Governor: Andrew Cuomo won with over 95% of the vote against Cynthia Nixon. Nixon failed to cross the 25% threshold.

My vote: Nixon.

Reason for vote: This could be an email in itself so I will try for an abbreviated version. While I wrote about my dismay with political reformers relying on celebrities to break the log jam of politics in depth here, I still cast my vote for Cynthia Nixon. The reason was two-fold:

First, my concern with Andrew Cuomo’s policy positions are numerous and go back as far as 2011. In fact, I think I managed to impress one of the top Party functionaries (and Cuomo supporters) at the post Convention dinner with the legitimacy and depth of my grievances. While I am happy to admit, and to see, that Cuomo has made a Progressive turn in the last year, his history - both policy wise and as a politician - make me wary of this new ally. Remember, in 2014 newly elected Bill DeBlasio was pivotal in securing the WFP line for him against Zephyr Teachout. In return, Cuomo disregarded the WFP’s issues, has worked to destroy that Party and has engaged in a prolonged feud with DeBlasio. However you feel about DeBlasio, this says something about the kind of friend Cuomo can be.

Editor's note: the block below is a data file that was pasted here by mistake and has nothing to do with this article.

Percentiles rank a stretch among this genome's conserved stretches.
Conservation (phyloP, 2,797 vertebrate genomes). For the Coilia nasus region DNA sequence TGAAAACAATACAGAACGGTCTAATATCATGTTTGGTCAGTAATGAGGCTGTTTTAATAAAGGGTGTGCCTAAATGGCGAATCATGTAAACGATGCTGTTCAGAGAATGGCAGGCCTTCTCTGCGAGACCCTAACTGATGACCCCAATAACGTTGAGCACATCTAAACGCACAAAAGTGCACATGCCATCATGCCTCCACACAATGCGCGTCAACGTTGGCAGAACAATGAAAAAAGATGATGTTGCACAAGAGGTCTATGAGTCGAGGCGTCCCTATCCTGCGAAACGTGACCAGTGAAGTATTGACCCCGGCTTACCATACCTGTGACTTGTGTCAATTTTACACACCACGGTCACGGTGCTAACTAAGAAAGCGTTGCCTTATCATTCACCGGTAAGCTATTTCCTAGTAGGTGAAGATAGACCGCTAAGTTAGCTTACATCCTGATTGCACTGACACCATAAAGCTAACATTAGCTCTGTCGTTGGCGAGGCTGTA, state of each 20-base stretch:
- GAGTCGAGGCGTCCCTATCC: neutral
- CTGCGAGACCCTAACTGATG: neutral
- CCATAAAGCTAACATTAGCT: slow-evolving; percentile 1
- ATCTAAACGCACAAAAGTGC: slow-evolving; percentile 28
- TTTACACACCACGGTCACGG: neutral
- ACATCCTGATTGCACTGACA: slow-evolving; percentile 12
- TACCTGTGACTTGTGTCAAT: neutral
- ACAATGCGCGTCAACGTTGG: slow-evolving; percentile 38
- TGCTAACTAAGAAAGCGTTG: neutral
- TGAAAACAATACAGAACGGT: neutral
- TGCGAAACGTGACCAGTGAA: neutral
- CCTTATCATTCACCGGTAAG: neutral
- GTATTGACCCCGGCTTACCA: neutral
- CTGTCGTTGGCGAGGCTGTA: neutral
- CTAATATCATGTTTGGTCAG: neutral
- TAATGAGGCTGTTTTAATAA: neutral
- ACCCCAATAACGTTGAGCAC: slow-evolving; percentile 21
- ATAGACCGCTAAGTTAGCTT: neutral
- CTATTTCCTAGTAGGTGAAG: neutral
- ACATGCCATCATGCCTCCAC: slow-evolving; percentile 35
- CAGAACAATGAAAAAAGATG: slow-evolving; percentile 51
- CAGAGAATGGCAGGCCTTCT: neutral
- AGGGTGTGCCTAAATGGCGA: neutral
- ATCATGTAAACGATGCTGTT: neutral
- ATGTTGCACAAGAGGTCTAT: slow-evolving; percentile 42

Second, as mentioned Cuomo has taken a marked shift on policy since 2017. I do not believe this has come out of a vacuum but instead from a belief that people who want reform - Progressives, subway riders, etc. - are no longer willing to stay quiet. I think this is particularly clear based on the policy reactions Cuomo has taken to the challenge of Nixon. As a result, I thought it would be beneficial to voters to have a second option on the ballot and to demonstrate that the Governor does not have unanimous support even within the Party “establishment”.